By TIM REYNOLDS AP Basketball Writer
Rick Carlisle stepped down as coach of the Dallas Mavericks on Thursday, the second major departure for that franchise in as many days.
Carlisle spent 13 seasons in Dallas, leading the Mavericks to the 2011 NBA title. His decision was announced one day after general manager Donnie Nelson and the team agreed to part ways, ending a 24-year run for Nelson as part of the organization.
“This was solely my decision,” Carlisle said in a statement released to ESPN shortly before the team announced that he was leaving.
Dallas becomes the seventh team with an coaching vacancy, joining New Orleans, Washington, Orlando, Indiana, Portland — and Boston, where Carlisle played for the team that won the 1986 NBA title.
And now the Mavericks need a coach and a GM, in an offseason where they’re also expected to offer 22-year-old Luka Doncic, the team’s best player and now a two-time All-NBA performer, a $201 million extension.
Carlisle went 555-478 in Dallas, taking a team built around Dirk Nowitzki to the title in 2011 — the first, and still only, in Mavs’ history. Dallas made six playoff appearances in the 10 seasons that followed, never getting out of the first round in any of them.
But Dallas owner Mark Cuban insisted after this year’s playoff run ended — the Mavs went 0-3 at home in what became a seven-game first-round loss to the Los Angeles Clippers — that Carlisle was safe and would be back.
Carlisle, apparently, had other ideas. Carlisle told ESPN that he had “a number of in-person conversations” with Cuban in recent days, then came to the decision that it was time to go.
“Rick informed me today about his decision to step down as head coach,” Cuban said. “On top of being a tremendous basketball coach, he was also a friend and a confidant. Rick helped us bring the O’Brien Trophy to Dallas and those are memories I will always cherish.”
Carlisle — who serves as president of the National Basketball Coaches Association — is the winningest coach in franchise history and had the third-longest tenure of any NBA coach in his current job. San Antonio’s Gregg Popovich became coach there in 1996; Miami’s Erik Spoelstra was promoted to head coach by the Heat about two weeks before Carlisle got the job in Dallas.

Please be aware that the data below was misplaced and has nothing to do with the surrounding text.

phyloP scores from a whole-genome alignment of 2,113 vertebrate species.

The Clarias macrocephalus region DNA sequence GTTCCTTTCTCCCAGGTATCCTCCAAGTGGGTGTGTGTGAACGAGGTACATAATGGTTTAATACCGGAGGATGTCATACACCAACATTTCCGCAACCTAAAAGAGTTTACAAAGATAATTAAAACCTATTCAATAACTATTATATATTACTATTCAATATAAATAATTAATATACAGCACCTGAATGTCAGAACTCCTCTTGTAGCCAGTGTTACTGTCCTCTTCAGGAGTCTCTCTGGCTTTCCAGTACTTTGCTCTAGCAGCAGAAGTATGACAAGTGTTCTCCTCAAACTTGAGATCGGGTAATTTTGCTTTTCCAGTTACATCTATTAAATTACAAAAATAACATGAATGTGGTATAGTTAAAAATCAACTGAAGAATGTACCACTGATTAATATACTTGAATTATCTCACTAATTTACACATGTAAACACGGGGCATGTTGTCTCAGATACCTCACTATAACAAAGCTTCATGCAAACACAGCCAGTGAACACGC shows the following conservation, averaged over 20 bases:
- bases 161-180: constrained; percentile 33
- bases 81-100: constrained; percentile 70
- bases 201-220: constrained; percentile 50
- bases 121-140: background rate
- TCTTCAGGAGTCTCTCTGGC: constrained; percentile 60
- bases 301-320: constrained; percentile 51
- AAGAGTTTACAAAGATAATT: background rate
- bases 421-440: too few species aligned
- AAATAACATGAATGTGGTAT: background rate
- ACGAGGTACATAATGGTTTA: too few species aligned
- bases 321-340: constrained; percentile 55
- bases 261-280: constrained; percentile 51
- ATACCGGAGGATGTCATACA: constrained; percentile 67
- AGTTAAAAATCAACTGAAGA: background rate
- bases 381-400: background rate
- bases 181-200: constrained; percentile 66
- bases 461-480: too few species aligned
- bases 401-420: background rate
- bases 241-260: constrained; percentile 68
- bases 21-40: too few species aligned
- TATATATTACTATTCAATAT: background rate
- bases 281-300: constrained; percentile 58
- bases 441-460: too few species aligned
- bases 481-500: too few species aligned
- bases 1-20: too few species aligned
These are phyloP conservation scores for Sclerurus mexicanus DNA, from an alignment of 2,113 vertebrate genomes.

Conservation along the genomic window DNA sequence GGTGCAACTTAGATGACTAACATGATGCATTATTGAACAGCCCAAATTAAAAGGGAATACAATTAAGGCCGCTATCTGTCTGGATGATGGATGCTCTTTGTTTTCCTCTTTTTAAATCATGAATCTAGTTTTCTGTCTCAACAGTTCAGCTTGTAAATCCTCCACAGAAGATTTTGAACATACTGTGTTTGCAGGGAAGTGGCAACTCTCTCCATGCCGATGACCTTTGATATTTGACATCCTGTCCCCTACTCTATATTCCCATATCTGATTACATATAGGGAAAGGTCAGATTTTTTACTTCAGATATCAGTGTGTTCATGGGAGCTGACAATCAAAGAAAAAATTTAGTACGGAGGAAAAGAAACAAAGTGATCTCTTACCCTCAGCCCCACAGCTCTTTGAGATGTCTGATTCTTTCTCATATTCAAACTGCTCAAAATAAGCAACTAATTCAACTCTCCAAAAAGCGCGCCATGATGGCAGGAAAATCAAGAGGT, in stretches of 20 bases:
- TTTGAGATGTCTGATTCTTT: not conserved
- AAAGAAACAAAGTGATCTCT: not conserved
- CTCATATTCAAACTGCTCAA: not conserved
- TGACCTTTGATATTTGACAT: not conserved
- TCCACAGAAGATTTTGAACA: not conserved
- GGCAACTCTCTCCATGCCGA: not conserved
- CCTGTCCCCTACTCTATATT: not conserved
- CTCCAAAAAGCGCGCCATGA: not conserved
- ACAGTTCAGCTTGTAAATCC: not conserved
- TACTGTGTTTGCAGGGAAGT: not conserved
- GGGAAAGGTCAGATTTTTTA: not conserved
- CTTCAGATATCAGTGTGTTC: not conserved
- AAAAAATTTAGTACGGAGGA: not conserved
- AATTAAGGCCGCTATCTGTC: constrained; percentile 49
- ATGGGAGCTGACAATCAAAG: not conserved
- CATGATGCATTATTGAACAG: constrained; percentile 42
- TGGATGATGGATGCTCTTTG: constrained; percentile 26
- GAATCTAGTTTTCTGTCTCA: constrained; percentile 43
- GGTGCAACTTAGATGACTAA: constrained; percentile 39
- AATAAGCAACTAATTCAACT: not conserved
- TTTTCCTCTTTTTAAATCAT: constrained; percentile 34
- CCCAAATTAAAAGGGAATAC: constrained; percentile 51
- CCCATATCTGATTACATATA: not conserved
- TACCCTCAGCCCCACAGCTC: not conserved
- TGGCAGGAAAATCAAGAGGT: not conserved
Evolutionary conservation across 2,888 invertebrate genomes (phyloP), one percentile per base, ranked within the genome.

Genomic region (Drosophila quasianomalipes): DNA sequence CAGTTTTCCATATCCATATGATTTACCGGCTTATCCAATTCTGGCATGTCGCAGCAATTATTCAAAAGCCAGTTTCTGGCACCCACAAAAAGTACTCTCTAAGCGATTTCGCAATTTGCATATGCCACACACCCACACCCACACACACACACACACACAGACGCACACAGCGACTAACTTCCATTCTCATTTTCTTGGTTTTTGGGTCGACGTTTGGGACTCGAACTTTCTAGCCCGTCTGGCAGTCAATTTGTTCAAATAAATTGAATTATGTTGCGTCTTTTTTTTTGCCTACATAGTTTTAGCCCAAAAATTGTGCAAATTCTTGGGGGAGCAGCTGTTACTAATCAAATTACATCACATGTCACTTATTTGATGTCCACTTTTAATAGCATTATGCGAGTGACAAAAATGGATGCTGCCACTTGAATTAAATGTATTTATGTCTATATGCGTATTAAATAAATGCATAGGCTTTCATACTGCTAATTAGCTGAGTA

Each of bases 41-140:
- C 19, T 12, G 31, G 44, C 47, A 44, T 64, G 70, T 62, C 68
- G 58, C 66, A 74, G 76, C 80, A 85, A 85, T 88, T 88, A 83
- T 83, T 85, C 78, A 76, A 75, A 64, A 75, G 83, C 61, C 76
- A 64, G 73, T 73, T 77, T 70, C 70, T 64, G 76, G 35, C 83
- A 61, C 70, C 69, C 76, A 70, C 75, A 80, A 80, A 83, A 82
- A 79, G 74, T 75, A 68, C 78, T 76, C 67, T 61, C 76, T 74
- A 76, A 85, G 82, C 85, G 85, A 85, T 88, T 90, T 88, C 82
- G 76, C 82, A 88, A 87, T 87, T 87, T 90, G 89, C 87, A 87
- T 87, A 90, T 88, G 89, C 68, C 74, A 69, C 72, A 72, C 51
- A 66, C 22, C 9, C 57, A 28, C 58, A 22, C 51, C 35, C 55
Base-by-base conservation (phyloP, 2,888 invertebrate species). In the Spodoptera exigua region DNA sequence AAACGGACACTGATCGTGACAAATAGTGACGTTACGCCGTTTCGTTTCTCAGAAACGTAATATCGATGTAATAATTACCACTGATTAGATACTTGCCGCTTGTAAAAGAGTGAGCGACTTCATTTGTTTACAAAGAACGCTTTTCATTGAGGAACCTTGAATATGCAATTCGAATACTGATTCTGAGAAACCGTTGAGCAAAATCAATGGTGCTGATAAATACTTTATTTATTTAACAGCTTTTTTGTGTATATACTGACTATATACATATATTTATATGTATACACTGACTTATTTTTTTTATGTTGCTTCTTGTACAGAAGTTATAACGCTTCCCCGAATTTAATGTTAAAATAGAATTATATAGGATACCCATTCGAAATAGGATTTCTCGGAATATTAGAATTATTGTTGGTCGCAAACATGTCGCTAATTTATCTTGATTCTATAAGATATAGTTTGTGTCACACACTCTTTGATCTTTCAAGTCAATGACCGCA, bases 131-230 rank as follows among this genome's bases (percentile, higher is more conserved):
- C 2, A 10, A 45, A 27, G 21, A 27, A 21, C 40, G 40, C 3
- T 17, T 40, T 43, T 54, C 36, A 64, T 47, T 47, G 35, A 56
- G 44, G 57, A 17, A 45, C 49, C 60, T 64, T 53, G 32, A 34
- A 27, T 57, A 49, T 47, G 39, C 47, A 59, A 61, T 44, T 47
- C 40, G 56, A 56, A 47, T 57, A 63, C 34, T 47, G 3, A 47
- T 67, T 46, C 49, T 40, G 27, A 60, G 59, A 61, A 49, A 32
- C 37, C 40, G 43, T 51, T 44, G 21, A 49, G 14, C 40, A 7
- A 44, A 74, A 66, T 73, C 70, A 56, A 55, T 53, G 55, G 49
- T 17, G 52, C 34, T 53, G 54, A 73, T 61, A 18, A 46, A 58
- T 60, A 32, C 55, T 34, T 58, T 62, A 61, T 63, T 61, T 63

The third-longest tenured coach in the league now is Golden State’s Steve Kerr — who was sixth on that list about two weeks ago, before Terry Stotts left Portland, Brad Stevens left as coach in Boston to become the Celtics’ president, and Carlisle departed Dallas.
Carlisle, in his statement to ESPN, clearly suggested that his coaching days are not done.
“Dallas will always be home, but I am excited about the next chapter of my coaching career,” Carlisle said.
Carlisle was the 2002 NBA coach of the year, grabbing that honor in his first season as a head coach. He went 50-32 with Detroit that season, spending two years with the Pistons, and then moved into a four-year stint with Indiana before eventually coming to Dallas.
In a 19-year career, he has 836 wins — 15th-most in NBA history and third among active coaches behind Popovich and Philadelphia’s Doc Rivers. Carlisle is also one of only 14 individuals to win an NBA championship as both a player and a head coach.